Listing 1: WSDL containing the Schema inside the types element
In the above Listing-1 the entire schema is embedded in between the tag types. The information between the types tag is the detail of the data that is exchanged with the service. The important point to notice here is that unlike the RPC based services where the input and output data is simple, document style web service can have a complex structure of input and output data. All the soap engines, for example Apache axis, do not create a types definition for document style web service. In such cases a static wsdl has to be deployed with schema embedded in it. This will allow a user to generate the proxy classes and value objects for the web service allowing dynamic invocation.
2.2. Security Information Inclusion
In the last few years, Web services have gone from being an overly-hyped technology to one that many organizations are using productively. In these situations, even though service providers were using industry standards like SOAP, WSDL, etc. additional information concerning the security process was needed in order to allow the service providers to secure the service and provide a standard way to service requestors to send the security related data . So in April 2002, the WS-Security became an industry wide standard for exchanging security credentials between service provider and the consumer.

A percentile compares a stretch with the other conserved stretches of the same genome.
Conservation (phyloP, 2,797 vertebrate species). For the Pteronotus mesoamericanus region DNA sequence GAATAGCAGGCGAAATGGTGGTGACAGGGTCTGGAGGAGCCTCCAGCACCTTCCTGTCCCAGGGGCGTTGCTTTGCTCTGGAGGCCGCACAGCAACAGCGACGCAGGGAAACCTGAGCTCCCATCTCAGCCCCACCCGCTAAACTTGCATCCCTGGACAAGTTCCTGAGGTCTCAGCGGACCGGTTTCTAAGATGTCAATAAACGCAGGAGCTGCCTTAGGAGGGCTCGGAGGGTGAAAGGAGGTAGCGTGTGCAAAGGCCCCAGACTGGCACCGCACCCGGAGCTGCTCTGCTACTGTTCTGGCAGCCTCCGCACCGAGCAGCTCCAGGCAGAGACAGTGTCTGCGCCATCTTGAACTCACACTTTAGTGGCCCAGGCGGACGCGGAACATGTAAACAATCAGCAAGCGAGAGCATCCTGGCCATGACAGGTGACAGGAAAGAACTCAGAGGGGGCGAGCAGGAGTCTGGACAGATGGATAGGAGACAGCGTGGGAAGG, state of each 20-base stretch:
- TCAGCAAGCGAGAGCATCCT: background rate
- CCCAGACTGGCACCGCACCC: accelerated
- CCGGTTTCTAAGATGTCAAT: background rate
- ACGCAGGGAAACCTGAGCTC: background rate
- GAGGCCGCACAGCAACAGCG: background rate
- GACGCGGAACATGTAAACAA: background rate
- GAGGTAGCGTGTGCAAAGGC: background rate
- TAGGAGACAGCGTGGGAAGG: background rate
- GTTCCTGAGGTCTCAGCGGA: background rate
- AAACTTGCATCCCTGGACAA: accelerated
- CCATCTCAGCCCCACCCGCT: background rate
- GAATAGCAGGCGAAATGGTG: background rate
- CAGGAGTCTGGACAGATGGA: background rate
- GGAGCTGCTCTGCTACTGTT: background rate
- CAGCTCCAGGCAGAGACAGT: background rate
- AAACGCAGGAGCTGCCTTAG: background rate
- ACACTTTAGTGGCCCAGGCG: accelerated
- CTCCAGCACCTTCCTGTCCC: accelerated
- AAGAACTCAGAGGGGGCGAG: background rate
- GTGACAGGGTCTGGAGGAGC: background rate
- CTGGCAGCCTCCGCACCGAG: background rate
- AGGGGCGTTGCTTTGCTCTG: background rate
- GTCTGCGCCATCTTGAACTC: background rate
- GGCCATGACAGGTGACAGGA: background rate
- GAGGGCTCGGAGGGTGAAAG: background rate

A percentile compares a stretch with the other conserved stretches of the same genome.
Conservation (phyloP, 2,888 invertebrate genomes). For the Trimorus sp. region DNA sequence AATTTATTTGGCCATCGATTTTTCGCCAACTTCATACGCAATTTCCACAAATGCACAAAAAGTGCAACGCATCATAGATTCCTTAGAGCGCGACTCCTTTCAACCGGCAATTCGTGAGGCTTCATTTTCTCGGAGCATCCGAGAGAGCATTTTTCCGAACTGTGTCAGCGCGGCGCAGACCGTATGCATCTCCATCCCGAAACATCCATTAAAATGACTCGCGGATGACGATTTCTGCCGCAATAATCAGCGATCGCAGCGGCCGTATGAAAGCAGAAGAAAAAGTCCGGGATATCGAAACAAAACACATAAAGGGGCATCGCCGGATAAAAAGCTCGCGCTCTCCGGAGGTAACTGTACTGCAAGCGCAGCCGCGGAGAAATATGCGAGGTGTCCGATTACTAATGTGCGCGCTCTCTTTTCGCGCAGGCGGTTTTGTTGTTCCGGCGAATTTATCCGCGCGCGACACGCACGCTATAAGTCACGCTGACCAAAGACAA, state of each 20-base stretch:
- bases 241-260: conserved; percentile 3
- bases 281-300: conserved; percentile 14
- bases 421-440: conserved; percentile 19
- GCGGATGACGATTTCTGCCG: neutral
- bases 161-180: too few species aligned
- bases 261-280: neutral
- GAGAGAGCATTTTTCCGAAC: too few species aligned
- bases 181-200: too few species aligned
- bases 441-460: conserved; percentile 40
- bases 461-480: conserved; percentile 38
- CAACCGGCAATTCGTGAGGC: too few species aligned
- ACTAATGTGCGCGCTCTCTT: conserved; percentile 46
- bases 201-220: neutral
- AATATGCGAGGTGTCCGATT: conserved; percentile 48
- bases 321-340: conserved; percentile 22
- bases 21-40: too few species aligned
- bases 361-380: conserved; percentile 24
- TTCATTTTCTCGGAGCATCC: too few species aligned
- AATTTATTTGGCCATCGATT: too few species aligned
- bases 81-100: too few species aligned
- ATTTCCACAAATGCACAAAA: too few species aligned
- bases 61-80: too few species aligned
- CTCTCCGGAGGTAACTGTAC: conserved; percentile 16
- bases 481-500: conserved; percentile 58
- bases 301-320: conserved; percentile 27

WS-Security Specification states "WS-Security describes enhancements to SOAP messaging to provide quality of protection through message integrity, message confidentiality, and single message authentication. These mechanisms can be used to accommodate a wide variety of security models and encryption technologies." (http://docs.oasis-open.org/wss/2004/01/oasis-200401-wss-soap-message-security-1.0.pdf )
2.2.1. Issue of exposing security related information to the consumers
While WS-Security concentrates on the standards required for the security credentials exchanged as part of the SOAP message, there are no standard mechanisms by which Security related information of the service can be communicated to the consumers. WSDL is the standard for communicating any information about a service to the consumers; hence the WSDL of a service needs to be customized to capture the security details adhering to the WSDL specifications.